Proposal to end shutdown threat meets resistance, some political, some practical


The statue of Grief and History is pictured in front of the U.S. Capitol Dome in Washington, Oct. 16, 2013. (KEVIN LAMARQUE/REUTERS)
October 28, 2013

There is a way to prevent government shutdowns. A change in U.S. law would keep federal workers on the job and ensure that treasured sites such as the Statue of Liberty and Yosemite National Park stay open during a budget fight instead of becoming political pawns.

The idea has been around for three decades, but even after a 16-day shutdown this month that cost billions of dollars and outraged voters, it’s a tough sell in Washington.

Why? Without the risk of a shutdown, there’s no telling how long politicians might put off hard budget decisions. The United States could end up with government by autopilot.

Even those who say an anti-shutdown law could avoid that trap find it tricky to come up with a plan that’s acceptable to the factions locked in budget gridlock these days.

Nevertheless, a prominent fiscal conservative is reviving the idea as lawmakers seek a budget deal to head off the risk of another shutdown in January. Sen. Rob Portman (R-Ohio) will use his spot on the House-Senate negotiating team to push his prevention measure, said his spokeswoman Caitlin Dunn.

Portman, a former White House budget director in the George W. Bush administration, wants to goad lawmakers to finish their overdue appropriations work by cutting spending as time goes by.

If lawmakers miss their Oct. 1 deadline, agencies would stay at the previous year’s spending level for 120 days. After that, spending would drop by 1 percent every 90 days.

“It’s appealing to take the risk of shutdown off the table,” said Marc Goldwein of the Committee for a Responsible Federal Budget, a bipartisan group seeking to curb the national debt. “But it has its risks.”

Money to fund the federal government is appropriated each fiscal year, but Congress almost never finishes its regular appropriations bills on time. The usual solution is to approve “continuing resolutions,” which let agencies keep going at the current spending levels. Without spending power, they must send workers home.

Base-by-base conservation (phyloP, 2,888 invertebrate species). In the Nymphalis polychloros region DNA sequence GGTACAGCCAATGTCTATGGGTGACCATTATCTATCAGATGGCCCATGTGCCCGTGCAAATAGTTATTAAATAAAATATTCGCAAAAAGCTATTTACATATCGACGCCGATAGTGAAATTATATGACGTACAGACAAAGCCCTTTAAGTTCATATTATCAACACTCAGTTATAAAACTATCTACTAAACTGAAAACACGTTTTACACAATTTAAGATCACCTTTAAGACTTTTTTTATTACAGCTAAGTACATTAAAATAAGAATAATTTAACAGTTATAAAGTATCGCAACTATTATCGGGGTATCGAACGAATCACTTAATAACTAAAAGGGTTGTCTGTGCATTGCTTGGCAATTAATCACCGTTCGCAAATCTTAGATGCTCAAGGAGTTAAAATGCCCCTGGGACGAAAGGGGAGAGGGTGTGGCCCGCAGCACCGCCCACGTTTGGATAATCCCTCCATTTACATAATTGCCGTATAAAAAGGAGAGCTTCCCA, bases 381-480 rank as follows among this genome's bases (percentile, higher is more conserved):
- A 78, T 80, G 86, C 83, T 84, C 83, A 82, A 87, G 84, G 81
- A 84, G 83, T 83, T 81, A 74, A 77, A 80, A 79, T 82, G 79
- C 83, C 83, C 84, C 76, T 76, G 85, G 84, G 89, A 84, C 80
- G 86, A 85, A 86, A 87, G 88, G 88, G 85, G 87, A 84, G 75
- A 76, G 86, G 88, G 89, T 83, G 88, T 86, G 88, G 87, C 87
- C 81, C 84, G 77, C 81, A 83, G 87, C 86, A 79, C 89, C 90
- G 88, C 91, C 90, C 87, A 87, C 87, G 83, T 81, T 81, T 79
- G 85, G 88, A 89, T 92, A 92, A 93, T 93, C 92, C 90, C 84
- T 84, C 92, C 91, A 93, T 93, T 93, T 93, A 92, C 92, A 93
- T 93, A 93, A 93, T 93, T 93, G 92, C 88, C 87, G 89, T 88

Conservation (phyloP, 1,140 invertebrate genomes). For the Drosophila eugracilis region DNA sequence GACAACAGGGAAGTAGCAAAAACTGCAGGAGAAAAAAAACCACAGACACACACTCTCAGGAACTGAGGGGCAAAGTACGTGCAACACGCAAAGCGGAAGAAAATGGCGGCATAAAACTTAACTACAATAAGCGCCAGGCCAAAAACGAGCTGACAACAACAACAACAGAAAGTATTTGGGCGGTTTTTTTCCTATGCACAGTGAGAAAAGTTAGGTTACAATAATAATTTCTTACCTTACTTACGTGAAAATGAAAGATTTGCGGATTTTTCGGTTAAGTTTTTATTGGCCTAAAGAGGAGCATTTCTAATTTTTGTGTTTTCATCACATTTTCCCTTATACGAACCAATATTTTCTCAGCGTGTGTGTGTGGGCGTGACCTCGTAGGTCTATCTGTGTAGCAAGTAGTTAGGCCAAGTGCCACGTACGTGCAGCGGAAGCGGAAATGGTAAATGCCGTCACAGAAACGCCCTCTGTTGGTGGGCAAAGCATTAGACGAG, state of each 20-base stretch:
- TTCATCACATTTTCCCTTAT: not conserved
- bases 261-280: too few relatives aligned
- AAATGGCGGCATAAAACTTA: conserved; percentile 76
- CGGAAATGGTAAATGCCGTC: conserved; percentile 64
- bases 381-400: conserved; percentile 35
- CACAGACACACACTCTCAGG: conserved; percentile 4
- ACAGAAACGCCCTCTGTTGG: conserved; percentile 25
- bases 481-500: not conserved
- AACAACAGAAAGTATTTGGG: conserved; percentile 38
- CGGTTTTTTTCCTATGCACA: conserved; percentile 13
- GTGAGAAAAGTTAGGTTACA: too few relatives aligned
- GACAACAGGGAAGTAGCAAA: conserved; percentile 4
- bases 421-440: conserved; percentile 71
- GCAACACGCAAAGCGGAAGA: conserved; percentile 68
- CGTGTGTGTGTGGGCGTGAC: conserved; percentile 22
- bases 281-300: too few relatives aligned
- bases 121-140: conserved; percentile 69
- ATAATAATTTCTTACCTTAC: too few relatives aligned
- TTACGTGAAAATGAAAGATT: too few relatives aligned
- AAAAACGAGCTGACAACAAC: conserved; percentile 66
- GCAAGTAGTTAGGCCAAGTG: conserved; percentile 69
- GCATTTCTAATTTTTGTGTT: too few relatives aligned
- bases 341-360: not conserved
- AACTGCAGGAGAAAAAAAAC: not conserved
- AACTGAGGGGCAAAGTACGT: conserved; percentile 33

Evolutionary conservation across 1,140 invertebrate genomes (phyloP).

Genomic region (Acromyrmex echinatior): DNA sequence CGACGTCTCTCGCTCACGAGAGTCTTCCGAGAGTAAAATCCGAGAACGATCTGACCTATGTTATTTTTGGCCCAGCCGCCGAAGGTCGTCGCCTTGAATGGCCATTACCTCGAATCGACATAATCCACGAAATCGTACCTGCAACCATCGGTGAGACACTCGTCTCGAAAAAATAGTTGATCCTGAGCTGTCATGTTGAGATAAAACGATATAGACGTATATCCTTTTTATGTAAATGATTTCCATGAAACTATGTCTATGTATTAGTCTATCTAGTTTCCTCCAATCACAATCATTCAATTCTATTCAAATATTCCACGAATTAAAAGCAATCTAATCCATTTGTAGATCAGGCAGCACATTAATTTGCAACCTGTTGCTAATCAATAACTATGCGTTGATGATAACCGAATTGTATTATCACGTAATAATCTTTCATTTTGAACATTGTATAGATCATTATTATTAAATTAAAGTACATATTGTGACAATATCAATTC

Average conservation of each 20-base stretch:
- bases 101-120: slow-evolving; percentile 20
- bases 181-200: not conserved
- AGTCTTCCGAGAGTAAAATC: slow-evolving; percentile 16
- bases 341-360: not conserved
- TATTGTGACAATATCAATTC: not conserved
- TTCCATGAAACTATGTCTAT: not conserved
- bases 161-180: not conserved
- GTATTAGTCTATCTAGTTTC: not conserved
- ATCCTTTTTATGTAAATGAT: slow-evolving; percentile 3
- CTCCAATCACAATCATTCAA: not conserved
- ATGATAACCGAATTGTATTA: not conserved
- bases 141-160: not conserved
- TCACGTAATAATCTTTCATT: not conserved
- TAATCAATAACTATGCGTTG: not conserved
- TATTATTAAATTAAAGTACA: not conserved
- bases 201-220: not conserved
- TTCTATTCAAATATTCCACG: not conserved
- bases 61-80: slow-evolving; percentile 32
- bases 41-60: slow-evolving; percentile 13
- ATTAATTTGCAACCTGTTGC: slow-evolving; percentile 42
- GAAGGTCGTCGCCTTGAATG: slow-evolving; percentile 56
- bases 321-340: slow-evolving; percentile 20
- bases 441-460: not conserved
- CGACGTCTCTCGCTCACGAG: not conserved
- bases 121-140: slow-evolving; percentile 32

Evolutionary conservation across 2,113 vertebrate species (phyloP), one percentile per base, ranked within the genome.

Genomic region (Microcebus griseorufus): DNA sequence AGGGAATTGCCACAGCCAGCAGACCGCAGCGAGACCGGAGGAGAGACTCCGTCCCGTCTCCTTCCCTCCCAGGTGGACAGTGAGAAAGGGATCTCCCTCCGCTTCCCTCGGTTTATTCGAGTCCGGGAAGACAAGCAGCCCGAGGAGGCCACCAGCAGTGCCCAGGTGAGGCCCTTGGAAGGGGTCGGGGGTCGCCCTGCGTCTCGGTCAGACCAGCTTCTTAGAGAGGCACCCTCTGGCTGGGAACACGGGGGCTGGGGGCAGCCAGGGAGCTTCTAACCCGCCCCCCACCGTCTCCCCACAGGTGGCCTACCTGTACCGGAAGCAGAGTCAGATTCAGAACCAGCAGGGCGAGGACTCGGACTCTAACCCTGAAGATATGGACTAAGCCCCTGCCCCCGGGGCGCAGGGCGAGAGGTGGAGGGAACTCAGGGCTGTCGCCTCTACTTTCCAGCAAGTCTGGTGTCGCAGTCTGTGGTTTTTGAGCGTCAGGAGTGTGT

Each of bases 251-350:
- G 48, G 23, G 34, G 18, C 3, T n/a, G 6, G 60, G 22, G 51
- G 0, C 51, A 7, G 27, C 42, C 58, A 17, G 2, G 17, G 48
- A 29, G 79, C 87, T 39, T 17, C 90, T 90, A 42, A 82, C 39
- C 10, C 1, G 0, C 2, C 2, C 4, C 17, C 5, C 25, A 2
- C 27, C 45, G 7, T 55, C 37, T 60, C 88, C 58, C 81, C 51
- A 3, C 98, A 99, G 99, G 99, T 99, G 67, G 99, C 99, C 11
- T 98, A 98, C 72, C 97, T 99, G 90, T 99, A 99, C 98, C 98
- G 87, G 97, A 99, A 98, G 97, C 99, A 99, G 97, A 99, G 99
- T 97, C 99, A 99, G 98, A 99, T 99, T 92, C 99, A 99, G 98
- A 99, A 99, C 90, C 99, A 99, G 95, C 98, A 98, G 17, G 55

Shutdowns are so disruptive that politicians rarely resort to them. This month’s was the first in 17 years. While many government operations stopped, the closing of national parks and related sites — from the museums and monuments along the Mall to the Statue of Liberty to Rocky Mountain National Park — was one of the disruptions most visible and upsetting to the public.

But trying to end the risk of a shutdown could cause new issues.

“If funding for the previous year never actually expires, their motivation to pass an appropriations bill would be lower,” Goldwein said. If lawmakers shirk their duty to adjust spending to reflect the nation’s changing needs, he said, “it would be bad for the country.”

Senate Democrats rejected the Portman plan, co-sponsored by Sen. Jon Tester (D-Mont.), by a nearly party-line vote in January. Portman is also getting resistance from conservatives who want to keep the shutdown leverage embraced by tea partyers.

Shutdowns didn’t become a political tactic until 1980, when the Carter administration took a closer look at a decades-old budget law and realized that it requires agencies to send all but the most critical workers home if funding lapses. The comptroller general recommended that Congress fix the problem back in 1981.

Lawmakers tried many times but came close just once, after the 1995-96 budget showdown. The GOP-controlled Congress, branded with most of the blame for two shutdowns, attached a prevention measure to a flood-relief bill. But the plan was anathema to Democrats — it would have kept agencies open but imposed a 2 percent budget cut.

President Bill Clinton vetoed the bill because it would have let Republicans cut spending simply by taking no action.

Depending on how they’re designed, automatic funding schemes can create incentives for either budget-cutters or defenders of the status quo to block spending bills because they prefer the default option. Richard Kogan of the liberal-leaning Center on Budget and Policy Priorities calls that “governing by paralysis.”

“It would make government less responsive than it already is,” Kogan said. “That’s got to be a bad thing.”

— Associated Press

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